I’m not sure if the title implies it or not, but I’m a pretty recent convert to Bass. Due to my background in music of all types, my preferences lean towards structure, melody, and lyrics. So you’re not going to find any heavy Bass in my picks because to me if half a track or set is just varieties of beats and incongruous wonky noises, I won’t waste my time. I’ve been told this means I prefer melodic Bass, so read on for my top five Must-See EDC Las Vegas 2019 Bass artists!
Until the end of last year, I was a stranger to most Bass. The little I knew of it was limited to the bigger artists that Bassheads talk about breaking their neck to. Having been in a couple of car accidents that left me with whiplash and a fragile neck, the idea of breaking it is wildly unappealing. However, as Managing Editor I have to edit articles about all kinds of Bass, and after reading multiple articles from contributors like Erik Sisco, who writes amazingly well about people I’ve never heard of, including Wakaan’s own Liquid Stranger, he convinced me to give some of it a listen. Surprisingly, I really enjoyed it! A big part of that is due to Martin Stääf’s ability to mix the music of many different cultures into his Dubstep. I’ll also attribute growing up immersed in reggae in Hawaii as another reason I hold a special place in my heart for his 2015 “Anomaly: The Collection” album. Looks like you’ll find me at the Basspod stage at EDC Las Vegas 2019 at least twice on Friday, May 17th.
Zeke Beats b2b Champagne Drip
With a couple of years of touring in the U.S. under his belt, Perth-native Zeke Beats returns to EDC Las Vegas with his special brand of live synth performance. I’ve never had the opportunity to see him live and was admittedly skeptical to see him labeled a turntablist, as that requires using actual vinyl which few do these days. One of my favorite tracks “Faux Bourdon” appears to have an image of a hand dropping a conductor’s baton, and I love the symbolism along with the musical structure in it. Seeing him paired with Champagne Drip made me so happy! His recent release “Hot Chicken” cracks me up. Both are frequent Wakaan collaborators, a label I’ve been growing more fond of lately. What kinda weird shit are these two gonna come up with? Join me at the Basspod stage on Friday, May 17th and we can find out together!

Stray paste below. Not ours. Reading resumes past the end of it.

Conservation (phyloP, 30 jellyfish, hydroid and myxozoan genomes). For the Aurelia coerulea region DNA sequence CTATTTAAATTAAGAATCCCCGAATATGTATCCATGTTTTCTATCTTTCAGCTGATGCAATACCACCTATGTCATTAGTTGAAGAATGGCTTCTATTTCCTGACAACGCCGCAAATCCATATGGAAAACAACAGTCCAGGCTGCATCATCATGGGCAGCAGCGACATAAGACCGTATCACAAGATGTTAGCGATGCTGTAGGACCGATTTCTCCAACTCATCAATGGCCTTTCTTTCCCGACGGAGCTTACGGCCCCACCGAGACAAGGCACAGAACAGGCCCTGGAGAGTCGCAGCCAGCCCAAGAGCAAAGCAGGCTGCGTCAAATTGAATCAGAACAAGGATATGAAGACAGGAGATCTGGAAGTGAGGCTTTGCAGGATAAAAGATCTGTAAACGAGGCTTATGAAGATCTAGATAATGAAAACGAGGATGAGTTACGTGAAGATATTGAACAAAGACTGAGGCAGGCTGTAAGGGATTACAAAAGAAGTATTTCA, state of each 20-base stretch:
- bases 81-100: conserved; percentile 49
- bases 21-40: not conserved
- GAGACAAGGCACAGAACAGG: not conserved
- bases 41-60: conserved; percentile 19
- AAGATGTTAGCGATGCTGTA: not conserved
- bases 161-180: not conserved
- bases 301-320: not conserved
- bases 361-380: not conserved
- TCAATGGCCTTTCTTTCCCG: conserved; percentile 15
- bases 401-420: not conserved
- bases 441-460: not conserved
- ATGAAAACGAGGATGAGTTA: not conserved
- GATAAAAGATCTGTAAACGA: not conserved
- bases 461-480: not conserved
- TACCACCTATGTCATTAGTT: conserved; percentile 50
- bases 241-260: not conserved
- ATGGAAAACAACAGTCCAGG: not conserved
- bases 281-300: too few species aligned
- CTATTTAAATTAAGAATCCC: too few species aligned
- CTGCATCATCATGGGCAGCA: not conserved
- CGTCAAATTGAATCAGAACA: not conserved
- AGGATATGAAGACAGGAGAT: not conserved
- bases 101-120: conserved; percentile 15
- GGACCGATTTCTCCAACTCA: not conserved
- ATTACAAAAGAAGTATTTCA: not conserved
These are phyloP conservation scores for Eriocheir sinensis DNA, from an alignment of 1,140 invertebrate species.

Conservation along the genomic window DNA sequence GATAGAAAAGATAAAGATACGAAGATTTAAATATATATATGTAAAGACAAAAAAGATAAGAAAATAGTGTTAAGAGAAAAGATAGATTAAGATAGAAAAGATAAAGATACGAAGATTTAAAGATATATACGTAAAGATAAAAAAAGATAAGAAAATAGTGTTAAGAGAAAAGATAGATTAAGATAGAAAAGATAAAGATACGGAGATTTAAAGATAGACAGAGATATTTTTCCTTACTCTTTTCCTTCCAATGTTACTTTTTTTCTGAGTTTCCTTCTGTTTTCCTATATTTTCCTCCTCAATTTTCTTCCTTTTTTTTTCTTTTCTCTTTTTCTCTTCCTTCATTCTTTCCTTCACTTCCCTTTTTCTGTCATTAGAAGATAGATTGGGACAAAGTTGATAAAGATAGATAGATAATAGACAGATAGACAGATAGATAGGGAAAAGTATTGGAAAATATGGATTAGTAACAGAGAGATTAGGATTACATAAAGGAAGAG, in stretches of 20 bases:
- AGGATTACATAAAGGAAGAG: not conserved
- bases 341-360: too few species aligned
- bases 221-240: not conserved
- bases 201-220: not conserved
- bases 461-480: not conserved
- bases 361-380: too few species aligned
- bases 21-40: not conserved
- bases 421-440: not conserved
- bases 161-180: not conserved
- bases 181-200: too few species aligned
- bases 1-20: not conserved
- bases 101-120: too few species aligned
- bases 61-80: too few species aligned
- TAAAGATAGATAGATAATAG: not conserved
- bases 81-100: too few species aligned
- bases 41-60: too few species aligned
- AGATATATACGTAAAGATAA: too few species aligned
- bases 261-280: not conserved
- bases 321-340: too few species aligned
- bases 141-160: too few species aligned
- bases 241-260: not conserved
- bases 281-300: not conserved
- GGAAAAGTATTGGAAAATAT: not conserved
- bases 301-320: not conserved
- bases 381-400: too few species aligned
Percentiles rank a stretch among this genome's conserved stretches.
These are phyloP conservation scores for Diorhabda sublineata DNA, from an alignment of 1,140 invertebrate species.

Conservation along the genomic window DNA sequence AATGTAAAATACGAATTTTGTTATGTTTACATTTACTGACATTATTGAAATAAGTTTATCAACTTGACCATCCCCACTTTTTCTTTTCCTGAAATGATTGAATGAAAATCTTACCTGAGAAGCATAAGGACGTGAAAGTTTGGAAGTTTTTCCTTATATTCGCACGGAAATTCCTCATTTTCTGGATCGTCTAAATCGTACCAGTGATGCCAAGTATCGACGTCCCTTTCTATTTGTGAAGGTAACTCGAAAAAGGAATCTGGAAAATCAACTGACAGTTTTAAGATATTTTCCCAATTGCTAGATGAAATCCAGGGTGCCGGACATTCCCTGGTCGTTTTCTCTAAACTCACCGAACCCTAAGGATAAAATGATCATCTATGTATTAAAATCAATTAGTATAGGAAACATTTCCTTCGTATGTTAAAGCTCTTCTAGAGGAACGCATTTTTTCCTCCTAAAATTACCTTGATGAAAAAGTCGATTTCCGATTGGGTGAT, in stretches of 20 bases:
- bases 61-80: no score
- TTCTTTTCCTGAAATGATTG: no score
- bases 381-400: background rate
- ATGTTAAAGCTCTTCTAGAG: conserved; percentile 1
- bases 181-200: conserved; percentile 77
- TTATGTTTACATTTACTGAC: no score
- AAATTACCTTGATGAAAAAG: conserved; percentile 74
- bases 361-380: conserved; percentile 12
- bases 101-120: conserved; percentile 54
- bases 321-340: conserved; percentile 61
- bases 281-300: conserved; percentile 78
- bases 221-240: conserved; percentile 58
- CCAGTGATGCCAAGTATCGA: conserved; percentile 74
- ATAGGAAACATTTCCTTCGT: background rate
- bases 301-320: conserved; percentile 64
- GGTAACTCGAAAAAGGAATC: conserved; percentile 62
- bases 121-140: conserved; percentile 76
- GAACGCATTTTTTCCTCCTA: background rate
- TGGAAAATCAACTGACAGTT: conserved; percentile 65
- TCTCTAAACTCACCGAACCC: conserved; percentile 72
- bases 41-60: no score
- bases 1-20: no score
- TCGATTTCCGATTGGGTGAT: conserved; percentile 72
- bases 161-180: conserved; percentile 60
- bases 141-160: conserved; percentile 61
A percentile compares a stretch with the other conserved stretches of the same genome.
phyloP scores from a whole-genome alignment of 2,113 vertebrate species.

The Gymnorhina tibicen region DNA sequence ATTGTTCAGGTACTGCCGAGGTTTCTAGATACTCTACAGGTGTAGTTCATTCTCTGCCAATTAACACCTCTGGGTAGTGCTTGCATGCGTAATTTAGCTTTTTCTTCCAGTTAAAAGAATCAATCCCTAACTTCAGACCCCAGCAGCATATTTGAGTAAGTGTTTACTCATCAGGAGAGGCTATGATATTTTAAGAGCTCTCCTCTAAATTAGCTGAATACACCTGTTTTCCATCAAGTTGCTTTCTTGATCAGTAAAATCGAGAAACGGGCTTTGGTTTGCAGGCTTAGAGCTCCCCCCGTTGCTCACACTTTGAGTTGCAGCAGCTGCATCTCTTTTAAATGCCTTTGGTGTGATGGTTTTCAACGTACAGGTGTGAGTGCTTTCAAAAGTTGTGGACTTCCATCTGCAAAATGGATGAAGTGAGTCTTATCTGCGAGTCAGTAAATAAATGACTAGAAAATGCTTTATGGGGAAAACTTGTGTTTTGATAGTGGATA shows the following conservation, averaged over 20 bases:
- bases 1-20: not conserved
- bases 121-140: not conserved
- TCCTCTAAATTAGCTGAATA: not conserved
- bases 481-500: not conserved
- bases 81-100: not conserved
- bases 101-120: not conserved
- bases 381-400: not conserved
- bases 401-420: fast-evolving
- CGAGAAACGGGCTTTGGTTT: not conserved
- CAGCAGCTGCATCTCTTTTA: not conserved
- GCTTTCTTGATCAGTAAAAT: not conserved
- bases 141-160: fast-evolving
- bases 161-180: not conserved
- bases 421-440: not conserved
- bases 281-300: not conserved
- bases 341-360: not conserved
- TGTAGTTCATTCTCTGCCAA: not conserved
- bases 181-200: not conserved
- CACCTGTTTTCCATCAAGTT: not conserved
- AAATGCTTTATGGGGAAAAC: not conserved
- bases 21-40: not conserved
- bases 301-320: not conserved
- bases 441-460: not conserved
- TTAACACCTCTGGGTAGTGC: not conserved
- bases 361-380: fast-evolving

Delta Heavy b2b Dirtyphonics
Recently signed to Monstercat, UK duo Delta Heavy somehow snuck into my Spotify radio channels. I’m guessing that’s most likely due to their heavy use of melody, lyrics, and beautiful voices, like Pendulum, one of my favorite Drum ‘n’ Bass artists. Delta Heavy create beautiful and energizing music. No wonder the Trance girl likes it! I’m not sure how well they’re going to fit b2b with Dirtyphonics, who are much more Dubstep, but I like to stay open to possibility! The trio that makes up Dirtyphonics are French and some of their most popular tracks involve Sullivan King. In all honesty, many of them are distinctly Emo and grate on my every last nerve as I put up with whining teenagers in my weekday job. I guess I’m gonna find out how well these guys mash up Sunday, May 19th on the Basspod stage!
Skream! b2b Rusko (Old Skool Dubstep Set)
Like so many Dubstep and Drum ‘n’ Bass artists, both of these gents come from Britain. Considered an early Dubstep influencer, it wasn’t until Skream!‘s “Midnight Request Line” came out in 2005 that many of us got a taste of melodic Dubstep. His first full album “Skream!” hit the scene the following year, and all that time Oliver Dean Jones spent playing hooky from school at the local record store suddenly started gaining a return on investment. Rusko first gained popularity around the same time Skream’s self-named came out in 2006. His track “Cockney Thug“, though not the kinda thing I usually enjoy, it does make me laugh, as it sounds like it’s one of Vinnie Jones‘ lines from Snatch, though it’s nowhere to be found in that glorious film. After undergoing chemotherapy which led him to cancel all appearances, Chris Mercer returned to the stage last year. I feel lucky to see both these Old Skool Dubstep influences on the Basspod stage on Friday, May 17th.
The Glitch Mob
The Glitch Mob recently moved from my likes to loves list and I can attribute that to my recent straying from the confines of Trance, House, and Techno, not to any fault or flaw of their own. During college, I went through a dangerous period of depression when Nine Inch Nails was almost exclusively what I listened to. So I recognize many of the industrial sounds The Glitch Mob use in their tracks from my love of all things Trent Reznor. The connection between the two has always endeared TGM to me. Where so many artists fall short mixing Rock into their sets, The Glitch Mob excel. Their remix of The White Stripes’ “Seven Nation Army” is filthy! I’ve seen them a handful of times, but their Portland show this past December was ridiculous, as in sexy, dirty goodness. The shit part was I had a rib out of place and couldn’t dance as I wished without intense pain, so seeing them on the Basspod stage at EDC Las Vegas will be the perfect redemption.
Having never seen seven of the eight artists listed above, I’m pretty stoked I get to see so many due to their b2b appearances. I’ve been trying to keep my expectations low since I’m picky when it comes to music of any kind. If you catch me sending up a silent prayer that these guys play the most kickass sets of their entire year, it’s cause part of me truly hopes I’ll be transformed into even more of a Bass lover.
*Featured Image of The Glitch Mob Via Sam Martucci Photo*